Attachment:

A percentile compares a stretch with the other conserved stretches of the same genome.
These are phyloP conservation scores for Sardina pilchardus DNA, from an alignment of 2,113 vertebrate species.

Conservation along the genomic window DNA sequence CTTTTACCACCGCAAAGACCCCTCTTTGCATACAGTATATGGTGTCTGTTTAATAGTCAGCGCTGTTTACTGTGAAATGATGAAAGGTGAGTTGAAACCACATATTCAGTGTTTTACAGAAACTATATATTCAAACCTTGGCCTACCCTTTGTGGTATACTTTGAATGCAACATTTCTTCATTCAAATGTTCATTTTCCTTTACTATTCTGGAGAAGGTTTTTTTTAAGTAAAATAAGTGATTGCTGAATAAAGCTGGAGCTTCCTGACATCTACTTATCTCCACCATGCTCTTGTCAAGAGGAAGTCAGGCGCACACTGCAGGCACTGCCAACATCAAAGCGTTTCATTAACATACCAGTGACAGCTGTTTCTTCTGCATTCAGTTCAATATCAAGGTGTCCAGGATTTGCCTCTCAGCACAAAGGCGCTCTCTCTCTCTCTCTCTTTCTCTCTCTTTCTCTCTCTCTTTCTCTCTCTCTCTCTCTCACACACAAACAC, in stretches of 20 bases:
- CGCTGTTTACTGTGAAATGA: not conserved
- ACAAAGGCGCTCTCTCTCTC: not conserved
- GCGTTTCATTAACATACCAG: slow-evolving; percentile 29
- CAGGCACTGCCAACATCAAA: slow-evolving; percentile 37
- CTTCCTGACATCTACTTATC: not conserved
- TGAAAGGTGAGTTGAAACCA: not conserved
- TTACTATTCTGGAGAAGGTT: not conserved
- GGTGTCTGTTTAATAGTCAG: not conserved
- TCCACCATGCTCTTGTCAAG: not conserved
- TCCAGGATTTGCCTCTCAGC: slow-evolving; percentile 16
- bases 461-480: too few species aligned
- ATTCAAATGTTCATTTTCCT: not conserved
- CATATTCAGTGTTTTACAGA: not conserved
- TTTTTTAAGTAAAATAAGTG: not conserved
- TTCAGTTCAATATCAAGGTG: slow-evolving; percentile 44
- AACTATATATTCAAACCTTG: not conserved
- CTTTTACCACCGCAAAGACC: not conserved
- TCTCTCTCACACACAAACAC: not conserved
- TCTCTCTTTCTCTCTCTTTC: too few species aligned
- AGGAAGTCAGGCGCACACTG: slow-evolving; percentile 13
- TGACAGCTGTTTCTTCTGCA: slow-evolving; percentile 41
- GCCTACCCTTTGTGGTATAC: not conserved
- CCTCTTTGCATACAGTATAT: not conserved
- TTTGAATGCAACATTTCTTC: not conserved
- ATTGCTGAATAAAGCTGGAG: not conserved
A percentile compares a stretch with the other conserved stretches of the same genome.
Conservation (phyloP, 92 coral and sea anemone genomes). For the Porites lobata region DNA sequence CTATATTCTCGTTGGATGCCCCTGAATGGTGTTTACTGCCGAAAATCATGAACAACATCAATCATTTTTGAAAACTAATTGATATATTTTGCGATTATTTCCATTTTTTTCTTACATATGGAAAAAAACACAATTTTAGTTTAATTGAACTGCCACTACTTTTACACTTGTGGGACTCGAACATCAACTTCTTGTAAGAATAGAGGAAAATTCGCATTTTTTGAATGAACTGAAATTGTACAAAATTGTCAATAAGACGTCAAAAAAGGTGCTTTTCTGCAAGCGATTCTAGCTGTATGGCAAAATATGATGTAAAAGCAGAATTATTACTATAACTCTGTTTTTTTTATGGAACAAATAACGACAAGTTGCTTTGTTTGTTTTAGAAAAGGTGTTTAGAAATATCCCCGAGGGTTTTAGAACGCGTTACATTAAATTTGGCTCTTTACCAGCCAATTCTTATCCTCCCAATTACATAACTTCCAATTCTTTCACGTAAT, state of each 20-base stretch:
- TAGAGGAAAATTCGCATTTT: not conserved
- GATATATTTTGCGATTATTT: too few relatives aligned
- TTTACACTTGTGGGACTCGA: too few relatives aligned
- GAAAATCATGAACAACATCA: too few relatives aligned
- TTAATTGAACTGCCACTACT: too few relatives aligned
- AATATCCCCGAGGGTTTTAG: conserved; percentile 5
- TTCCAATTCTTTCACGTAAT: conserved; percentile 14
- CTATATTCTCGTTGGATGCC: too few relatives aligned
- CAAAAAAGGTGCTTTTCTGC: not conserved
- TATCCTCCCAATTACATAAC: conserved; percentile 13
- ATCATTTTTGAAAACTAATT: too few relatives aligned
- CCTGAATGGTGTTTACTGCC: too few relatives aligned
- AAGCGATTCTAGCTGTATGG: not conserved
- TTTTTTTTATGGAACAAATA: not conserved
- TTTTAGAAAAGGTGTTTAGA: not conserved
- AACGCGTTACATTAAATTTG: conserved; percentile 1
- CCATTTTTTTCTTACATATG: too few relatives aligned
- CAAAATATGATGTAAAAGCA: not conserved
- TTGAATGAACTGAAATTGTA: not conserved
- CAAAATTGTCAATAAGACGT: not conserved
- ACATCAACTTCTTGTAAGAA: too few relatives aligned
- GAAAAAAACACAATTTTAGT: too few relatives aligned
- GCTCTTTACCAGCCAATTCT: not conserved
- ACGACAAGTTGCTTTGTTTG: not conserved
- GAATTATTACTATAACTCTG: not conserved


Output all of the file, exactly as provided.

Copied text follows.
A percentile compares a stretch with the other conserved stretches of the same genome.
These are phyloP conservation scores for Sardina pilchardus DNA, from an alignment of 2,113 vertebrate species.

Conservation along the genomic window DNA sequence CTTTTACCACCGCAAAGACCCCTCTTTGCATACAGTATATGGTGTCTGTTTAATAGTCAGCGCTGTTTACTGTGAAATGATGAAAGGTGAGTTGAAACCACATATTCAGTGTTTTACAGAAACTATATATTCAAACCTTGGCCTACCCTTTGTGGTATACTTTGAATGCAACATTTCTTCATTCAAATGTTCATTTTCCTTTACTATTCTGGAGAAGGTTTTTTTTAAGTAAAATAAGTGATTGCTGAATAAAGCTGGAGCTTCCTGACATCTACTTATCTCCACCATGCTCTTGTCAAGAGGAAGTCAGGCGCACACTGCAGGCACTGCCAACATCAAAGCGTTTCATTAACATACCAGTGACAGCTGTTTCTTCTGCATTCAGTTCAATATCAAGGTGTCCAGGATTTGCCTCTCAGCACAAAGGCGCTCTCTCTCTCTCTCTCTTTCTCTCTCTTTCTCTCTCTCTTTCTCTCTCTCTCTCTCTCACACACAAACAC, in stretches of 20 bases:
- CGCTGTTTACTGTGAAATGA: not conserved
- ACAAAGGCGCTCTCTCTCTC: not conserved
- GCGTTTCATTAACATACCAG: slow-evolving; percentile 29
- CAGGCACTGCCAACATCAAA: slow-evolving; percentile 37
- CTTCCTGACATCTACTTATC: not conserved
- TGAAAGGTGAGTTGAAACCA: not conserved
- TTACTATTCTGGAGAAGGTT: not conserved
- GGTGTCTGTTTAATAGTCAG: not conserved
- TCCACCATGCTCTTGTCAAG: not conserved
- TCCAGGATTTGCCTCTCAGC: slow-evolving; percentile 16
- bases 461-480: too few species aligned
- ATTCAAATGTTCATTTTCCT: not conserved
- CATATTCAGTGTTTTACAGA: not conserved
- TTTTTTAAGTAAAATAAGTG: not conserved
- TTCAGTTCAATATCAAGGTG: slow-evolving; percentile 44
- AACTATATATTCAAACCTTG: not conserved
- CTTTTACCACCGCAAAGACC: not conserved
- TCTCTCTCACACACAAACAC: not conserved
- TCTCTCTTTCTCTCTCTTTC: too few species aligned
- AGGAAGTCAGGCGCACACTG: slow-evolving; percentile 13
- TGACAGCTGTTTCTTCTGCA: slow-evolving; percentile 41
- GCCTACCCTTTGTGGTATAC: not conserved
- CCTCTTTGCATACAGTATAT: not conserved
- TTTGAATGCAACATTTCTTC: not conserved
- ATTGCTGAATAAAGCTGGAG: not conserved
A percentile compares a stretch with the other conserved stretches of the same genome.
Conservation (phyloP, 92 coral and sea anemone genomes). For the Porites lobata region DNA sequence CTATATTCTCGTTGGATGCCCCTGAATGGTGTTTACTGCCGAAAATCATGAACAACATCAATCATTTTTGAAAACTAATTGATATATTTTGCGATTATTTCCATTTTTTTCTTACATATGGAAAAAAACACAATTTTAGTTTAATTGAACTGCCACTACTTTTACACTTGTGGGACTCGAACATCAACTTCTTGTAAGAATAGAGGAAAATTCGCATTTTTTGAATGAACTGAAATTGTACAAAATTGTCAATAAGACGTCAAAAAAGGTGCTTTTCTGCAAGCGATTCTAGCTGTATGGCAAAATATGATGTAAAAGCAGAATTATTACTATAACTCTGTTTTTTTTATGGAACAAATAACGACAAGTTGCTTTGTTTGTTTTAGAAAAGGTGTTTAGAAATATCCCCGAGGGTTTTAGAACGCGTTACATTAAATTTGGCTCTTTACCAGCCAATTCTTATCCTCCCAATTACATAACTTCCAATTCTTTCACGTAAT, state of each 20-base stretch:
- TAGAGGAAAATTCGCATTTT: not conserved
- GATATATTTTGCGATTATTT: too few relatives aligned
- TTTACACTTGTGGGACTCGA: too few relatives aligned
- GAAAATCATGAACAACATCA: too few relatives aligned
- TTAATTGAACTGCCACTACT: too few relatives aligned
- AATATCCCCGAGGGTTTTAG: conserved; percentile 5
- TTCCAATTCTTTCACGTAAT: conserved; percentile 14
- CTATATTCTCGTTGGATGCC: too few relatives aligned
- CAAAAAAGGTGCTTTTCTGC: not conserved
- TATCCTCCCAATTACATAAC: conserved; percentile 13
- ATCATTTTTGAAAACTAATT: too few relatives aligned
- CCTGAATGGTGTTTACTGCC: too few relatives aligned
- AAGCGATTCTAGCTGTATGG: not conserved
- TTTTTTTTATGGAACAAATA: not conserved
- TTTTAGAAAAGGTGTTTAGA: not conserved
- AACGCGTTACATTAAATTTG: conserved; percentile 1
- CCATTTTTTTCTTACATATG: too few relatives aligned
- CAAAATATGATGTAAAAGCA: not conserved
- TTGAATGAACTGAAATTGTA: not conserved
- CAAAATTGTCAATAAGACGT: not conserved
- ACATCAACTTCTTGTAAGAA: too few relatives aligned
- GAAAAAAACACAATTTTAGT: too few relatives aligned
- GCTCTTTACCAGCCAATTCT: not conserved
- ACGACAAGTTGCTTTGTTTG: not conserved
- GAATTATTACTATAACTCTG: not conserved